(Translated from English by Google Gtranslate)
«The best reactor is a paper one,» is one of the astute observations on nuclear plants we hear in The Atom: A Love Affair, director Vicki Lesley’s survey of the swing in attitudes for and against (and back again) nuclear technology in the western world, available from 15 May on Curzon Home Cinema.
A plan on paper, of course, is optimum in a way that its built manifestation, with all the chance unpredictability of human error and the unstable natural environment, never can be. Building, maintaining, and operating something in practice is always more difficult than one thinks — and so is keeping the public onside, when health and safety risks make a technology inherently political. A chronological retelling of waxing and waning enthusiasm about the potential of the atom as a solution to the west’s deepening energy crisis, narrated by Lily Cole, is punctuated by old romantic movie clips of burgeoning crushes and disillusionment with the object of one’s desire. This adds a tongue-in-cheek wit to dry science, but beyond that, it underlines how any new idea or discovery relies not just on cold facts but the creation of a compelling narrative to turn a population onto its charms. Potential lovers appear to us through a lens of idealising fantasy; and societal changes, a filter of propaganda. Amid the atom’s ambiguous capabilities of energy-revolutionising creation and massive radioactive destruction, its fortunes have turned on which of those stores dominates the public discourse at any given moment.
The Atomic Age was ushered in at the end of the Second World War. While there was much romance and fanfare in the ‘50s around the notion of an Atom-powered future, nuclear energy’s ambivalent nature was apparent right from the start, tied in with the impossibility of segregating its peaceful capabilities from its military ones. The Allied bombings of Hiroshima and Nagasaki, with their terrible mushroom clouds and decimation of Japanese populations, had shown the atom’s power for devastation, and the United States launched a propaganda offensive to try to change perceptions. U.S. President Dwight Eisenhower delivered his famed «Atoms for Peace» speech to the UN, part of a huge media push to manage the public’s fears about nuclear armament. Nuclear scientists were painted as cutting-edge wizards forging useful tools for progress. With all the positive spin, newly built reactors even became tourist attractions in themselves. Warfare, however, was not off the table. Britain, for instance, which saw itself as a pioneer of nuclear power, set up a civil nuclear plant, Calder Hall. Its purpose was to produce weapons-grade plutonium, with electricity to be a useful by-product. The shutting off of oil shipments by the Middle East in 1973, causing the price of oil to quadruple, added to atomic energy’s global attraction as a possibility.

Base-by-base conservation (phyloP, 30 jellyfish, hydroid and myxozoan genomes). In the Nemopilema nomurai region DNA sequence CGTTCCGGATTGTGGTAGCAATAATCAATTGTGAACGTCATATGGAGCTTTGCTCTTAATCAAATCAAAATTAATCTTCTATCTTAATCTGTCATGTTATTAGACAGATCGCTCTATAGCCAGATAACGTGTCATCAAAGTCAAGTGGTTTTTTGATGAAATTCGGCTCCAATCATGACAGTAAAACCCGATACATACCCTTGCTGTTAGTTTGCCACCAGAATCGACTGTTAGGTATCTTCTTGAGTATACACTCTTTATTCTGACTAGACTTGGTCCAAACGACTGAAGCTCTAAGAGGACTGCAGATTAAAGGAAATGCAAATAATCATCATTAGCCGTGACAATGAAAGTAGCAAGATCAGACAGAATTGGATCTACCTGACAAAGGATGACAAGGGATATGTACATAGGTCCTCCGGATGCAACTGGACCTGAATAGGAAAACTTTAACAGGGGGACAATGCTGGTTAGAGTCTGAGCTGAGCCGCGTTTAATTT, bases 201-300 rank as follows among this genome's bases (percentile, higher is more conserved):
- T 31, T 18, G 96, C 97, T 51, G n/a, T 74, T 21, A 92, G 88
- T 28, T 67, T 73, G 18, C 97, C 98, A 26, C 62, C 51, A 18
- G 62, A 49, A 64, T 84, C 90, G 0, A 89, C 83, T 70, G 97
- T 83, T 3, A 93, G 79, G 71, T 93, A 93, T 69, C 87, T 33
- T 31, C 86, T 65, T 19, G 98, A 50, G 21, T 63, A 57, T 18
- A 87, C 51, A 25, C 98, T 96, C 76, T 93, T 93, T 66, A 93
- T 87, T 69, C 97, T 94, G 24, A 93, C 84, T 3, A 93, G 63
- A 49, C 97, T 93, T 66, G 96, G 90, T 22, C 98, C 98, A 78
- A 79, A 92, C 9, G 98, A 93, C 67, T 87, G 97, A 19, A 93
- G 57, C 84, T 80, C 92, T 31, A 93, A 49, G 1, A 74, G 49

While there was much romance and fanfare in the ‘50s around the notion of an Atom-powered future, nuclear energy’s ambivalent nature was apparent right from the start
The fear of accidents and the catastrophic impact subsequent radioactive contamination could have, came to be the main alarm bell around the dangers of nuclear plants, even as nuclear experts remained reluctant to give up a lifetime of knowledge they had staked so much of their ambition upon. A group of anti-atomic activists in the U.S. in the ‘70s dubbed their demonstration «Nuclear excursion» — the euphemism for something going wrong at a nuclear plant. In 1979, a reactor partially melted down in Pennsylvania’s Three Mile Island accident, causing a significant radiation leak close to a major city. Its operators were ill-prepared to handle an accident or talk to the public about it, and it was a defining moment for the debate around nuclear energy in that advocates could no longer breezily insist on its safety (though ‘80s meets in family homes akin to Tupperware parties were held in a bid to win over housewives, statistically more anti-nuclear than their husbands).
But Chernobyl, the infamous 1986 disaster in Soviet Ukraine, seemed to many a non-negotiable nail in the coffin. An explosion due to flawed reactor design and operator error caused vast radioactive fallout, ecological devastation, and hastened the fall of the Soviet Union. Advocates of atomic power in the west made concerted efforts to distance themselves from the cataclysm, blaming Russian technology and claiming such a thing could not happen elsewhere. But it was hard to argue against the visceral horror, and support for nuclear plummeted. And the 2011 reactor meltdown at Fukushima in Japan, the most severe nuclear disaster since Chernobyl, which was triggered by an earthquake and subsequent tsunami, made it clear that a western-designed reactor in a highly advanced country is not immune to catastrophe, regardless of what those unwilling to identify with Chernobyl as a human rather than anomalously Soviet tragedy had said.
And what of the future? The dangers of global warming, which are making coal an increasingly problematic energy solution, are only rising, and nuclear power is being repackaged again as a low-carbon hero. The documentary may be western-centric in focusing on the US, UK, France, and Germany, but while it looks further afield only to flag up disasters, it by no means suggests western Europe has access to some kind of special genius or dependability by which it could invent a foolproof, next-generation reactor. We are, then, left to choose the least of several great dangers.
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